James 1.2-4 (ESV)
2 Count it all joy, my brothers, when you meet trials of various kinds,
3 for you know that the testing of your faith produces steadfastness.
4 And let steadfastness have its full effect, that you may be perfect and complete, lacking in nothing.
There is somewhat of a play on words as James shifts from the salutation to the opening subject. He bids them a greeting (Gk. Chairein), a term of rejoicing and gladness. Think of it as a happy hello! From this upbeat greeting, James turns the Christian’s attention to joy (Gk. Charan) in the midst of testing and trials. The defiance is striking – Christians live their lives with joy, defying the circumstances and difficulty that may come with it. At the same time it also a paradox. How can one have joy during difficulty, especially the difficulty of persecution for faith?
The Paradox of Pain (1.2-4)
To his “brothers” both by physical heritage (as Jews) and by spiritual heritage (in Christ) James exhorts that they “count it all joy” when they “meet trials of various kinds.” So here is the first paradox: joy in the midst of pain. Specifically, the pain is in regards to affliction from persecution. Indeed, these are trials both good and bad of “various” sources and kinds. Literally these are “many colored” trials; trials of every shade and hue from living the Christian life. These are tests of one’s faith, as if an experiment were being performed to test the true nature of that faith – is it real, genuine?
Faith Tested. Faith is tested in the crucible of trials. These trials are external of the Christian and are very real. For these first century Jewish Christians, the persecution they endured was real and had scattered them all over the empire. James says to once and for all, starting now, “count it all joy.” This is not some joy mixed with a whole bunch of grief and sorrow because of what is happening; this should be an “unmixed” joy, fully joy and joy only.
These trials come surely. It is ungetaroundable in this life that trials come. And they come suddenly. All of a sudden one may find him/herself surrounded by trials. And they come several. They are “manifold” (ASV) and “divers” (KJV). But they have a purpose: to test the genuineness of the Christian’s faith.
James explains that the testing of one’s faith “produces steadfastness.” And the Christians to whom James is writing “know” this! “Know” here is that experiential knowledge (Gk. Ginosko). In other words, because these Christians have been through the crucible before, they know what this testing can do. In modern vernacular, we might call these trials “teachable moments” – they teach us about perseverance, endurance.
Faith Perfected. A faith that is tested will lead us to a faith which is perfected (or mature). To the Jewish Christian their mind might go to Abraham, the first person of which it is specifically stated that he was “tested” (Gen 22.1). As you proceed through the narrative, you see the resolution and perseverance – nothing would hinder Abraham from doing what God had asked. So firm was his faith, he believed even God could raise his son from the dead (see Heb 11.19). The testing of Abraham and the testing of the Christian share the same Greek root.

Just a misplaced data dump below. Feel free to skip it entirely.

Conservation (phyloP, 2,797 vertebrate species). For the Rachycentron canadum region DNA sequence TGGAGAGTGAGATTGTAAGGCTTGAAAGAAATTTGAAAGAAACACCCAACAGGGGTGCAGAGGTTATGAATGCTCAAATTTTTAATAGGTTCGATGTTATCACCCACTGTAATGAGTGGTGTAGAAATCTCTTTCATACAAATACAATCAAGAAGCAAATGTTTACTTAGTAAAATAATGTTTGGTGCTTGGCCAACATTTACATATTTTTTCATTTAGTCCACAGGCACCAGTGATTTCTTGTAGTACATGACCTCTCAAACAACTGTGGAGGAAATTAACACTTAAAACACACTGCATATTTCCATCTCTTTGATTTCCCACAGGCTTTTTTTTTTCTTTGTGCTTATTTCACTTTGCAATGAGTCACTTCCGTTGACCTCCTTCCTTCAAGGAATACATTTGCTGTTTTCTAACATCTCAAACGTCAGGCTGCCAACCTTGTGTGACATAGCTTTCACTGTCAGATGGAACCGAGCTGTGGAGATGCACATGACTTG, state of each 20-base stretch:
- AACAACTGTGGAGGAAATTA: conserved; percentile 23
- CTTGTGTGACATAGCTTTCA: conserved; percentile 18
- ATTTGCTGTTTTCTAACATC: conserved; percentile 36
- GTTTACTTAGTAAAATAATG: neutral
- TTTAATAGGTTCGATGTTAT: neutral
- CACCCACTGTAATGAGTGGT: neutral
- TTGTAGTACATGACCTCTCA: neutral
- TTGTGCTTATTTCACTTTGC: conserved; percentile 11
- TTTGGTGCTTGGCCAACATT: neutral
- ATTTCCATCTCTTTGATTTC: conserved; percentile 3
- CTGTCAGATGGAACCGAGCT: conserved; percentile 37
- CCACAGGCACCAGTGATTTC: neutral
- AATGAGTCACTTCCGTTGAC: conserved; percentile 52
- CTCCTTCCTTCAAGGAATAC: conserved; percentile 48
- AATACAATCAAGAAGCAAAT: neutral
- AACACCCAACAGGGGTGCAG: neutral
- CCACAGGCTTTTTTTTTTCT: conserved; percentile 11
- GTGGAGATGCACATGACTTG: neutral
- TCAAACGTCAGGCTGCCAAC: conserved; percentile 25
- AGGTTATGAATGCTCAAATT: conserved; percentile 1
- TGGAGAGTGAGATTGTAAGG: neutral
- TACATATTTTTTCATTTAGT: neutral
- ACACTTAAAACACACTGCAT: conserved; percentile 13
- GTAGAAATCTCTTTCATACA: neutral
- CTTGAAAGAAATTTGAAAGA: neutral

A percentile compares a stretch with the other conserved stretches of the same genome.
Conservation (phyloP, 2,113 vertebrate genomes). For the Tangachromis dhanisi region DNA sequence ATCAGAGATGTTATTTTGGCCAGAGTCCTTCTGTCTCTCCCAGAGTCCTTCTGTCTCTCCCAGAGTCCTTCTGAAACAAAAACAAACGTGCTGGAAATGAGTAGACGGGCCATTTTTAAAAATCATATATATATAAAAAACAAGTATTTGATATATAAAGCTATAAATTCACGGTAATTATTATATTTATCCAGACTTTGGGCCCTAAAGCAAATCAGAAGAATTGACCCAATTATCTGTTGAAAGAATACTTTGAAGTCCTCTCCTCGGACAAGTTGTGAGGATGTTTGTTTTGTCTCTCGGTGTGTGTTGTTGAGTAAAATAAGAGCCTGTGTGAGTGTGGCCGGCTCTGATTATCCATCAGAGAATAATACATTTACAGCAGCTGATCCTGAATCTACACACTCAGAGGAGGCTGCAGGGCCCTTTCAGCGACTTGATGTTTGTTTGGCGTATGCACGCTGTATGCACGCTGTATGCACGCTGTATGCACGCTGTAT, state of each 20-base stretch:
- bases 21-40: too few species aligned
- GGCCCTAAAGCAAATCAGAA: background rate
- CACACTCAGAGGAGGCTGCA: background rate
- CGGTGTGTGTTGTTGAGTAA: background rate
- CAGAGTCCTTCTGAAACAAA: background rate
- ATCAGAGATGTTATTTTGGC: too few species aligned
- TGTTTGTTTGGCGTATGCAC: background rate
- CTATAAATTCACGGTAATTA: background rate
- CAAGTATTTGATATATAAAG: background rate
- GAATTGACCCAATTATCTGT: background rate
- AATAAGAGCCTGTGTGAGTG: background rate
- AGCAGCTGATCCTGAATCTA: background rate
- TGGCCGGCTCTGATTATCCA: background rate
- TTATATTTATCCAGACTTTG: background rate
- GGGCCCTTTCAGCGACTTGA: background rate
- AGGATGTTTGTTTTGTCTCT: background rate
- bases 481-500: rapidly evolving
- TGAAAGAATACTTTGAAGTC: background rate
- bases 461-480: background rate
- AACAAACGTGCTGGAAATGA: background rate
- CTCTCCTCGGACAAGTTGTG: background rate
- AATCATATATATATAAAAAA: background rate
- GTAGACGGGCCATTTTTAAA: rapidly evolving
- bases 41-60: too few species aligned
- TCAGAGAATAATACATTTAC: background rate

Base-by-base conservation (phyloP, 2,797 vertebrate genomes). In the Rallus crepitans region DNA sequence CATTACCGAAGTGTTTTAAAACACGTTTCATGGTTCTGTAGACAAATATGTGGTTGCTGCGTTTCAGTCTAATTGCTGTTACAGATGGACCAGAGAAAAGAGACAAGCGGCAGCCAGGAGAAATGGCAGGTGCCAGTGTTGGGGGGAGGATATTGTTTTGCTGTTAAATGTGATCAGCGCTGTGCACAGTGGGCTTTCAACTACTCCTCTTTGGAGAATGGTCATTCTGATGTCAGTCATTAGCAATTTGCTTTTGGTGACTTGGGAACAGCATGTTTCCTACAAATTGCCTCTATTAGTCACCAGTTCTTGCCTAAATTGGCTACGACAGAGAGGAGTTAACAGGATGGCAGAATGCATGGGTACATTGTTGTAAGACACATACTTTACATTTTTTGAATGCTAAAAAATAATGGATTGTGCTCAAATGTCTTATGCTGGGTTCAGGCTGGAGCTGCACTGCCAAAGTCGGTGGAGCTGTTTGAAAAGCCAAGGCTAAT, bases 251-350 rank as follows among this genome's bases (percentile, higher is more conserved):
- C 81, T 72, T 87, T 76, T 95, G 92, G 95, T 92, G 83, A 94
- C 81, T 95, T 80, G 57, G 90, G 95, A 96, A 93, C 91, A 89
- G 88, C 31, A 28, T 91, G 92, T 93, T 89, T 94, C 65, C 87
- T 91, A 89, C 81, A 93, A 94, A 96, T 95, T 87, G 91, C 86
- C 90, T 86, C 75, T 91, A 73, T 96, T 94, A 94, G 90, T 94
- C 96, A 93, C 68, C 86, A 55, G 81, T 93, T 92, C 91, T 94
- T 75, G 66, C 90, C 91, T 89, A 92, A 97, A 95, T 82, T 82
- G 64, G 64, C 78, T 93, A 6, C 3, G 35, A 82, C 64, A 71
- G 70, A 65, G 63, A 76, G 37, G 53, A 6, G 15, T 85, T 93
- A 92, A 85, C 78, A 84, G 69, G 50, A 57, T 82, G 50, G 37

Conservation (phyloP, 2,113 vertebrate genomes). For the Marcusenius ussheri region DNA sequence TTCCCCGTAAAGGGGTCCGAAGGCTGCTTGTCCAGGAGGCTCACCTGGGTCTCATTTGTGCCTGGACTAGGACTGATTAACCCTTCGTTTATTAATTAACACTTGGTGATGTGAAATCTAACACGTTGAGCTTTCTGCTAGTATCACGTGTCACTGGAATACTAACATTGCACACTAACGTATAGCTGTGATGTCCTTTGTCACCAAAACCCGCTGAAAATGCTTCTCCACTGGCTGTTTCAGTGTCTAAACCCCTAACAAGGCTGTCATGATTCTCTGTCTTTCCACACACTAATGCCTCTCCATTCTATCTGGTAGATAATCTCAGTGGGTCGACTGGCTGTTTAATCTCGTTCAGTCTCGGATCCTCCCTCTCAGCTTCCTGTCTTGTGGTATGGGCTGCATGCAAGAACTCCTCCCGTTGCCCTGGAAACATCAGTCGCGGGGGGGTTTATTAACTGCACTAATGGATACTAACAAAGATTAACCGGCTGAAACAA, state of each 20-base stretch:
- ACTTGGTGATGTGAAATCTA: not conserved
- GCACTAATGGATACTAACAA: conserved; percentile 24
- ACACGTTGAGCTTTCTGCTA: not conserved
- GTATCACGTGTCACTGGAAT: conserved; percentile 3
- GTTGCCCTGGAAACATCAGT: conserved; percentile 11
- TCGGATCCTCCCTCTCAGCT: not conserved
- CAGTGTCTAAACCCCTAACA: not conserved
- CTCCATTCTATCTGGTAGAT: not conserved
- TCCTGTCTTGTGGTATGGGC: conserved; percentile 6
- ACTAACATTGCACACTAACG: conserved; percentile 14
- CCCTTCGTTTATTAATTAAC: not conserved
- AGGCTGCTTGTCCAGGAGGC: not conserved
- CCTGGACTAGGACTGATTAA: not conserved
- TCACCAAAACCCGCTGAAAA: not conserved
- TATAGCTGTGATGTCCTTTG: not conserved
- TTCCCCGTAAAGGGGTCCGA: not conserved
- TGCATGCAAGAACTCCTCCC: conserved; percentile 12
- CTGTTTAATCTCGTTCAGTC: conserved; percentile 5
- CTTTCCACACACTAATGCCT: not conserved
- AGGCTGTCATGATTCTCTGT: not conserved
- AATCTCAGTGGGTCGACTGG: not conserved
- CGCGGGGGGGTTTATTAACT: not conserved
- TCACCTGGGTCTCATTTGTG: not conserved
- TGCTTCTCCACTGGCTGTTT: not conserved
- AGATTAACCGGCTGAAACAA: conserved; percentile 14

And so the paradox deepens: the pain of trials is good! It is good because when faith is tested, perseverance is produced. And when perseverance’s work is “perfected” we can stand “perfect and complete, lacking in nothing.” The perfect work of perseverance is the “perfect Christian.” Through these trials, God has worked to test the genuineness of our faith (cf. 1 Peter 1.6-7) and bring about our perfection. Some would say that the perfection here is “maturity.” However, an examination of James’ use of this word in the rest of the epistle (1.17, 25; 3.2) seems to indicate more than just maturity. Every Jew would have caught the connotation here. The sacrificial animals had to be “perfect,” free from disease and blemish and also “complete,” not lacking any part of its body. In addition, every Jewish Christian would have been reminded of the words of Christ in the Sermon on the Mount: “You therefore must be perfect, as your heavenly Father is perfect” (Matt 5.48). It is more than maturity.
Faith must have an object. For the Christian, our faith rests in the Lord Jesus Christ. So when trials come, they try our faith in Christ – will we remain faithful to Him? Will we continue to put our confidence in Him? Even in death? James says that if we remain steadfast (even unto death), the perfection of Christ, which is ours in Christ, rests and remains in us. Should we throw in the towel, there is no perfection. When we become faithless, we also become hopeless for only perfection can inherit eternal life in the end. We must learn to keep our faith in Christ through any and every trial test.
One other point: obedience to the commands of God and Christ can produce trials. In Mark 6, Jesus makes his disciples get into boat and begin rowing across the sea. By obeying the Lord, the disciples rowed right into the teeth of a storm. In the same way, Christians will experience trials when we obey the commands of Christ. However, though we row right into the teeth of stormy trial, we must not row with anger in our hearts, but with joy knowing that these trials will make us mature, complete, perfect.